COLUMBUS, Ohio (COLUMBUS BUSINESS FIRST) — The United Way of Central Ohio is moving because of the growing cost of upkeep for its downtown headquarters and the desire to work more collaboratively with partners in the region, CEO Lisa Courtice told Columbus Business First.

The move is also an opportunity to help solve one of the region’s most pressing issues: an affordable housing shortage.

The nonprofit is seeking proposals for its current home at 360 S. 3rd St. that include affordable multifamily housing. It plans to move to a new space it would share with several complementary nonprofit organizations.

Courtice said a site where similar nonprofits could work and be near each other has been talked about for years, although a specific one has not yet been selected.

“We want to work together with funded partners and other nonprofits for increased impact,” Courtice said.

Preliminary proposals for the downtown site are due Feb. 28. After review by a task force, top applicants will be invited to submit comprehensive plans by April 22.

Submissions should include a site plan, floor plans, specify how many units would be affordable, describe the building program’s alignment with the United Way’s values, and detail a plan for how the program will continue to be implemented for at least 15 years. Mixed-use development is encouraged.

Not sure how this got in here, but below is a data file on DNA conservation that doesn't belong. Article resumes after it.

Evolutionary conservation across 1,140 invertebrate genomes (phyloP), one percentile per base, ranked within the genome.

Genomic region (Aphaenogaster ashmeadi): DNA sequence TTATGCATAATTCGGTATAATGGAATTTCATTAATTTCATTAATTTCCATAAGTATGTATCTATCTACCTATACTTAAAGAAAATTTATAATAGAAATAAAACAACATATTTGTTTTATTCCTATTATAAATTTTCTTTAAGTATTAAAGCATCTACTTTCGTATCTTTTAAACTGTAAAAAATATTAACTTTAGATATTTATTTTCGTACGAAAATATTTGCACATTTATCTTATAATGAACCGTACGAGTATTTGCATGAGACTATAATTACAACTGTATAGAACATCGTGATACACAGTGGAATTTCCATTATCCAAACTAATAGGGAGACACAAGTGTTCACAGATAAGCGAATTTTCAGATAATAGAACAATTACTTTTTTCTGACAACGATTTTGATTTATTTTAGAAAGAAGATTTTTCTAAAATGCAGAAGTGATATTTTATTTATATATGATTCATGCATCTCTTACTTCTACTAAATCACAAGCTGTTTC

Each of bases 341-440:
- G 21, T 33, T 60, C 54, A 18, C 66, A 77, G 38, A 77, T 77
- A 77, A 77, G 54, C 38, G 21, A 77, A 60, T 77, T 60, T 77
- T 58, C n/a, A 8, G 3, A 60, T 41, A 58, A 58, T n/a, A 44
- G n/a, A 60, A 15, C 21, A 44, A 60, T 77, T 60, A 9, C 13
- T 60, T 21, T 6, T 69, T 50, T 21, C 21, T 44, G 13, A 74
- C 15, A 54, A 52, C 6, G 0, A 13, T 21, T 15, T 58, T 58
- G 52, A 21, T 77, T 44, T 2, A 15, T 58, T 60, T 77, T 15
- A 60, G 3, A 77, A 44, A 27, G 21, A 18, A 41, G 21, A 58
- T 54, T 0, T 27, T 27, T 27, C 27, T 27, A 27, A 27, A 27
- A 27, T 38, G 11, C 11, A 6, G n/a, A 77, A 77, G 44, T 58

The board will then provide final approval and authorize a purchase and sale agreement. Courtice said she expects the new owners to tear down the building because the value is in the land.

The United Way will give special consideration to projects incorporating affordable housing, but will also consider other projects.

“We don’t want to limit it to affordable housing, but we do think the greatest opportunity would have some affordable housing because it is our community’s most pressing issue,” Courtice said. “We are underbuilding housing right now and it really is a matter of where people are going to live and if they’re going to be able to afford to live near where they work.”

According to United Way data, before the COVID-19 pandemic hit, 41 percent of Franklin County residents were right above or below the poverty line. That’s about 211,000 households and a 10-year record high, Courtice said.

“There is so much opportunity in this location. It is near German Village, Nationwide Children’s, and county offices,” she said. “The sale will be an opportunity for the community because we will then have assets to reinvest into the community.”

The organization anticipates it will be out of the building at the end of 2022.

Courtice said the RFP was sent out Monday to developers, but there will also be a link on the United Way’s website.

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